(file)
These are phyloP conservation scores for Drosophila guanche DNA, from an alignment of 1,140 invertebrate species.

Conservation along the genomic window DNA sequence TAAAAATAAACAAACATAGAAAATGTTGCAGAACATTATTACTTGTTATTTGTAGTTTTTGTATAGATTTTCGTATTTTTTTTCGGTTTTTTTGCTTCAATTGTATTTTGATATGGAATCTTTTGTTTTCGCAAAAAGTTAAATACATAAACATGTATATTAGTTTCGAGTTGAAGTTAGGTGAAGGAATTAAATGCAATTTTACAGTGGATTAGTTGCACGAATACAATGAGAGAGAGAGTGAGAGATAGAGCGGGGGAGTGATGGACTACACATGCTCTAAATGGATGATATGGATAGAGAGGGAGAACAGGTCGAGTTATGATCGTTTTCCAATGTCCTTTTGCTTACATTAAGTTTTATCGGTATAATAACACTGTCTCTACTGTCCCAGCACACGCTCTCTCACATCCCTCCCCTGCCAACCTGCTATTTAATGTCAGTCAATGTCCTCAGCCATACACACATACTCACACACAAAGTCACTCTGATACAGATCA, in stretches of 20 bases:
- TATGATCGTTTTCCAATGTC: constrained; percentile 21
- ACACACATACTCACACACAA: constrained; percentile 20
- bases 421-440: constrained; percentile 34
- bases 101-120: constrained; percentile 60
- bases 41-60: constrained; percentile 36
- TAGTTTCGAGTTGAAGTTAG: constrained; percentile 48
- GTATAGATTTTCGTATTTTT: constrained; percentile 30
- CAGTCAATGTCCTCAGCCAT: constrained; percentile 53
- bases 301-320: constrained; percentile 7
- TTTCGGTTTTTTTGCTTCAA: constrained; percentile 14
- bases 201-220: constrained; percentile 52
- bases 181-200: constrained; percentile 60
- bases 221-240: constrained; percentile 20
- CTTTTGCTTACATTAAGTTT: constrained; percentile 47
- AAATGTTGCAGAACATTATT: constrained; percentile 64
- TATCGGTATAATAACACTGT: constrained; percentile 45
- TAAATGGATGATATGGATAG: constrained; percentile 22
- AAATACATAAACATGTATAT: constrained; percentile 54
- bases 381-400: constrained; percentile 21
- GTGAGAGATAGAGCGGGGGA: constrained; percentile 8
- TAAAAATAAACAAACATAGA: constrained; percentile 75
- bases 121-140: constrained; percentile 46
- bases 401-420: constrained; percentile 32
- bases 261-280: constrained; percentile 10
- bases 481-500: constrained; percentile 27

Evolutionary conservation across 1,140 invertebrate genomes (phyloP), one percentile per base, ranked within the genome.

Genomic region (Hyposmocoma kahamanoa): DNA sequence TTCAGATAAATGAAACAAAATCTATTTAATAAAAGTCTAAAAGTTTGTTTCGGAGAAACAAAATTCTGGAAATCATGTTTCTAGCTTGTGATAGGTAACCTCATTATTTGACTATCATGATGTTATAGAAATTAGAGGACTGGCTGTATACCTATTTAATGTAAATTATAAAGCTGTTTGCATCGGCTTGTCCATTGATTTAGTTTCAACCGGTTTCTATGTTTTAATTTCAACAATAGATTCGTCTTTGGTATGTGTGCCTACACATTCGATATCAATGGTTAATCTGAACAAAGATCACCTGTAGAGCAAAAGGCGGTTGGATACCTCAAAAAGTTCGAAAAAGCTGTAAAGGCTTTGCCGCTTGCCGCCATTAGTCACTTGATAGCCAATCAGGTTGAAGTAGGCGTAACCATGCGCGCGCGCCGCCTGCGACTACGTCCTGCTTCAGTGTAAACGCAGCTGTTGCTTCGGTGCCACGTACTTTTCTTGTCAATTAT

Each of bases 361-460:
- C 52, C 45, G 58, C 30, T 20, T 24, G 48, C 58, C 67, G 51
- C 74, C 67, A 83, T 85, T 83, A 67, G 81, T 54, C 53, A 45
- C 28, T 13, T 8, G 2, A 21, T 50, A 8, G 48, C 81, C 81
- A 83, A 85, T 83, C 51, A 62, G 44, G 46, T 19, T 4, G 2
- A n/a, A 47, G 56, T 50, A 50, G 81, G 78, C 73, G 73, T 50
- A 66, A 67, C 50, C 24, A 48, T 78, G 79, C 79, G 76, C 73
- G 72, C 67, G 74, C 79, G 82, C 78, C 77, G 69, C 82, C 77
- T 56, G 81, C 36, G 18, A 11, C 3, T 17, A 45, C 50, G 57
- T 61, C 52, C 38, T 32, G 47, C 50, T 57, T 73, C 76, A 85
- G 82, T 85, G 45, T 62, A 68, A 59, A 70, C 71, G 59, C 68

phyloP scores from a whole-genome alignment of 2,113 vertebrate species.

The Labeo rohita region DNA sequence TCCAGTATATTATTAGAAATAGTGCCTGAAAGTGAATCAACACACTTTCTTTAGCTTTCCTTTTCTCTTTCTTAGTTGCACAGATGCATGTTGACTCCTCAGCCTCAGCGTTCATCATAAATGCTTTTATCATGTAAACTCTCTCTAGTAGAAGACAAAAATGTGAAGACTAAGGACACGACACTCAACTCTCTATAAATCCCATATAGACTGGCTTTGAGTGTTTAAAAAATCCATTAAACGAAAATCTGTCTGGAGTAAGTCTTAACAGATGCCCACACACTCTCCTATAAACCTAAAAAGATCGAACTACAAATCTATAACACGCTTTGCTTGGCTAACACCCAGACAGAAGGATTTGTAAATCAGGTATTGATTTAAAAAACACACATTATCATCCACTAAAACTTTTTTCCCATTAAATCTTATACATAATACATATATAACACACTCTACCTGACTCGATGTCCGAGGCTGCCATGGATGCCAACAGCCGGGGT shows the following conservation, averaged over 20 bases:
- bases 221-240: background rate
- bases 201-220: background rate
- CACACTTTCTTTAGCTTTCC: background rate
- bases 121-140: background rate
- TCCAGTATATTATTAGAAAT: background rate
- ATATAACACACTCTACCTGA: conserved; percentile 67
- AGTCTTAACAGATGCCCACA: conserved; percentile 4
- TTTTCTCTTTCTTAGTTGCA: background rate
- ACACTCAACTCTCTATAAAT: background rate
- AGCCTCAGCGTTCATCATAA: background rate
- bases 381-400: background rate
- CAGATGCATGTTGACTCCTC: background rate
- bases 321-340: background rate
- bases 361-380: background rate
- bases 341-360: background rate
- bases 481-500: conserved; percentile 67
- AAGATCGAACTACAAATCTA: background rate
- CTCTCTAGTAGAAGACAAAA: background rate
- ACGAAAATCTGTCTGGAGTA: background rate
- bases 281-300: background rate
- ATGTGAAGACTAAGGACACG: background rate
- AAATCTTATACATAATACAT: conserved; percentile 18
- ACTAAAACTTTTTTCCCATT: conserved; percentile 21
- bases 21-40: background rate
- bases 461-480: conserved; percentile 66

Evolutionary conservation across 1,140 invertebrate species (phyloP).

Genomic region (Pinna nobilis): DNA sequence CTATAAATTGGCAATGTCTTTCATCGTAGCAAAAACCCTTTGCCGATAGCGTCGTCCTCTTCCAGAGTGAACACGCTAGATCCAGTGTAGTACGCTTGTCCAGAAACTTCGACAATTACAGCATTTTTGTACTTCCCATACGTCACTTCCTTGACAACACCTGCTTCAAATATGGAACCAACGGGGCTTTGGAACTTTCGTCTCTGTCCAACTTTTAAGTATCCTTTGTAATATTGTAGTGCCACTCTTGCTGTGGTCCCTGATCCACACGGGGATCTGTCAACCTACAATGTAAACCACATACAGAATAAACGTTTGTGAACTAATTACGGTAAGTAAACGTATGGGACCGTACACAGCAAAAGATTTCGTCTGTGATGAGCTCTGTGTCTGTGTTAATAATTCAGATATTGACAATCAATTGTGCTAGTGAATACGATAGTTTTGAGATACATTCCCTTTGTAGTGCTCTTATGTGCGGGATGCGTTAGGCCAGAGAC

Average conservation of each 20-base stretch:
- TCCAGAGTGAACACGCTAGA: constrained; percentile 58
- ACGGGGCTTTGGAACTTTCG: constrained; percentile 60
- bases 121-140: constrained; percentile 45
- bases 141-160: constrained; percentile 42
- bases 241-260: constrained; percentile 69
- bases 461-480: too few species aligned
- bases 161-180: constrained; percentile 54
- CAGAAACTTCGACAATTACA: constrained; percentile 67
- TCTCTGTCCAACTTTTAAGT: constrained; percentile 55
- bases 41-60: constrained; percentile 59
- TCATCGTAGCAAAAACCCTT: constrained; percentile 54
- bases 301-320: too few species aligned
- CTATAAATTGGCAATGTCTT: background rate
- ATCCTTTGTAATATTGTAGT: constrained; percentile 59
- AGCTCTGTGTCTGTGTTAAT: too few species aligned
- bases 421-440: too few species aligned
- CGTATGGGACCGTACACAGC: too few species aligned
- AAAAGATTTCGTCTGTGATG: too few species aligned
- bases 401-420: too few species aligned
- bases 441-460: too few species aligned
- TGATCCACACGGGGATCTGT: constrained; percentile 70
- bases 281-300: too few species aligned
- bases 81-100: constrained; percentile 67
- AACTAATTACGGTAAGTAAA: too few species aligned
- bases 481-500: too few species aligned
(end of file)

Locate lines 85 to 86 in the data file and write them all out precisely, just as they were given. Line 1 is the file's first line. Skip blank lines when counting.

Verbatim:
- AGCTCTGTGTCTGTGTTAAT: too few species aligned
- bases 421-440: too few species aligned